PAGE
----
History of Florida from Its Discovery by Ponce de Leon, in 1512, to the Close of the Florida War, in 1842
J. B. Lippincott & Company, 1871 - 350 páginas
A comprehensive history of Florida told in narrative style from the viewpoint of one living in the 1870s. It covers events from Ponce de Leon's discovery to just before the Civil War.
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afterwards American appear arrived attack Augustine band boats brought called camp Captain carried caused chief coast Colonel colony command considerable continued Creek crossed Cuba desired destroyed determined directed effect English entered escaped established expedition field fifty fire five Florida followers force fort four France French garrison gave give given governor hands houses hundred Indians inhabitants island killed King known land leaving Major means Menendez Mexico miles natives negroes obtained occupied officers operations party passed Pensacola persons possession prepared present prisoners probably protection province provisions reached received region remained returned Ribaut river sailed says secured seems Seminoles sent settlement shores soon Soto Spain Spaniards Spanish success supplies surrender taken thousand tion town treaty tribes troops United vessels
Página 268 - The United States will cause satisfaction to be made for the injuries, if any, which, by process of law, shall be established to have been suffered by the Spanish officers, and individual Spanish inhabitants, by the late operations of the American army in Florida.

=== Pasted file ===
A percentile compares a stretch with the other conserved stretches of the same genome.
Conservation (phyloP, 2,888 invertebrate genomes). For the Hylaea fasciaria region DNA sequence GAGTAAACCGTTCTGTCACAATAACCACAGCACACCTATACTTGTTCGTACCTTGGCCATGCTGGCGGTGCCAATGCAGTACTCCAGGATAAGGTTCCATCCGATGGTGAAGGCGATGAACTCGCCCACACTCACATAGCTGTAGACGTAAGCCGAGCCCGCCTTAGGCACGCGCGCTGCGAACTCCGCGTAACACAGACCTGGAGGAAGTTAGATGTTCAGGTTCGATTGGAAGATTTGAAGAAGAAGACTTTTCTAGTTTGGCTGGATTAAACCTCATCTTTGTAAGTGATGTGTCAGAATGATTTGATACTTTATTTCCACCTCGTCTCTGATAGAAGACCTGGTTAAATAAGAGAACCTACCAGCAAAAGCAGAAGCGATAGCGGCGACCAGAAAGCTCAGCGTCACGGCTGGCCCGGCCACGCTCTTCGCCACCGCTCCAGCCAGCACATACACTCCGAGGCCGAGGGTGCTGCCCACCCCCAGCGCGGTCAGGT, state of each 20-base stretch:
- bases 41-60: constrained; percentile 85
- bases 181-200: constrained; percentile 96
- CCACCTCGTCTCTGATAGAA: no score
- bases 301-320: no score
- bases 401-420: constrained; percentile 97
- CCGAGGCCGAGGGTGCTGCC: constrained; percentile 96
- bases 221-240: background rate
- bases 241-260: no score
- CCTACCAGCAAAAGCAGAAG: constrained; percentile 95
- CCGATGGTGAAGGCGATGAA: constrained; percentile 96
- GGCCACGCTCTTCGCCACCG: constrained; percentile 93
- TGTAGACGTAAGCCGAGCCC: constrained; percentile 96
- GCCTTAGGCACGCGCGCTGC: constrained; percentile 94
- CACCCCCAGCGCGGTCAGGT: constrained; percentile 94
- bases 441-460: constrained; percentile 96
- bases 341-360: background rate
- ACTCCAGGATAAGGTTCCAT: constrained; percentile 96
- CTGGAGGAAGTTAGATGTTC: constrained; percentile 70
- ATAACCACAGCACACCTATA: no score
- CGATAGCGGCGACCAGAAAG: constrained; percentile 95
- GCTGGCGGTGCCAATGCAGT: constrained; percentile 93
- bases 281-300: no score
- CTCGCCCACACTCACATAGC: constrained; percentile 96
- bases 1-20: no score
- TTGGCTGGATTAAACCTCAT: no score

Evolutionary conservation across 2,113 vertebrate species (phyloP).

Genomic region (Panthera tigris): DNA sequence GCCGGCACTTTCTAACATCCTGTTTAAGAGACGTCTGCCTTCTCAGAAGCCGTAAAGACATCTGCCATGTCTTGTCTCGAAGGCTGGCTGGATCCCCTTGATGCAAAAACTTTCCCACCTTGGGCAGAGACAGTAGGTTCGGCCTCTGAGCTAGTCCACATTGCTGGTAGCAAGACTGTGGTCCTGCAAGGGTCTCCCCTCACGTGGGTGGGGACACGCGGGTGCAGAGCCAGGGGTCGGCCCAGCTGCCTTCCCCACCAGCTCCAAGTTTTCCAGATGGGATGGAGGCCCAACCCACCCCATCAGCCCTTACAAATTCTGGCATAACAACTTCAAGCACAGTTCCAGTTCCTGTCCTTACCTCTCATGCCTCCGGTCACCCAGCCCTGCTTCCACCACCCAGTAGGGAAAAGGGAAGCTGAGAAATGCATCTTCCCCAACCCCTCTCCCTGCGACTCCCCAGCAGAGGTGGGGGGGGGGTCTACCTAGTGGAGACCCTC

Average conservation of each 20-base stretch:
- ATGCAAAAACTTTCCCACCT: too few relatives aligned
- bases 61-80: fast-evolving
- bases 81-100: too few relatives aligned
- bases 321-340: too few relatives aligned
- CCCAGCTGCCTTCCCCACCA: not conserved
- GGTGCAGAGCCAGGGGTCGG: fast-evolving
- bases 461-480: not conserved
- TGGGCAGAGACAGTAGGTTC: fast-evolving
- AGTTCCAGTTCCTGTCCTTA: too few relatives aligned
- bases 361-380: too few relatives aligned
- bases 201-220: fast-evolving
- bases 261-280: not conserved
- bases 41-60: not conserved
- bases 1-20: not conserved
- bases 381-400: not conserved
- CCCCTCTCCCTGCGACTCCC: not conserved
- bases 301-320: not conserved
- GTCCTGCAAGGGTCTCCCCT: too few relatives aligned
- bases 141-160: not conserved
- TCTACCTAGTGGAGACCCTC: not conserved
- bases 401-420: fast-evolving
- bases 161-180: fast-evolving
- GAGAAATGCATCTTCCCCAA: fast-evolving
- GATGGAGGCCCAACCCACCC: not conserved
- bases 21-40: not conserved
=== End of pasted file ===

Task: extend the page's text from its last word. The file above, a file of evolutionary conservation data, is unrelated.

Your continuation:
Página 210 - His Britannic Majesty, on his side, agrees to grant the liberty of the Catholic religion to the inhabitants of Canada ; he will, consequently, give the most precise and most effectual orders that his new Roman Catholic subjects may profess the worship of their religion, according to the rites of the Romish Church, as far as the laws of Great Britain permit.
Página 211 - Catahouchee and Flint rivers meet, to the source of St. Mary's river, and by the course of the said river to the Atlantic ocean ; and to the east and south by the » Atlantic ocean and the gulf of Florida, including all islands within six leagues of the sea coast.
Página 110 - In the midst of this house is a hearth, where they make great fires all night, and they sleep upon certain pieces of wood, hewn in for the bowing of their backs and another place made high for their heads, which they put one by another all along the walls on both sides.
Página 109 - The Floridians when they travell, have a kinde of herbe dried, who with a cane and an earthen cup in the end, with fire, and the dried herbs put together, doe sucke thorow the cane the smoke thereof, which smoke satisfieth their hunger, and...
Página 268 - The inhabitants of the territories which His Catholic Majesty cedes to the United States by this treaty shall be incorporated in the Union of the United States...
Página 66 - The river was almost half a league broad. If a man stood still on the other side, it could not be discerned whether he was a man or no. The river was of great depth, and of a strong current : the water was always muddy : there came down the river continually many trees and timber, which the force of the water and stream brought down.
Página 291 - ... o'clock in the morning. Our advanced guard had passed the ground without halting, when the General and his staff came upon one of the most appalling scenes that can be imagined. We first saw some broken and scattered...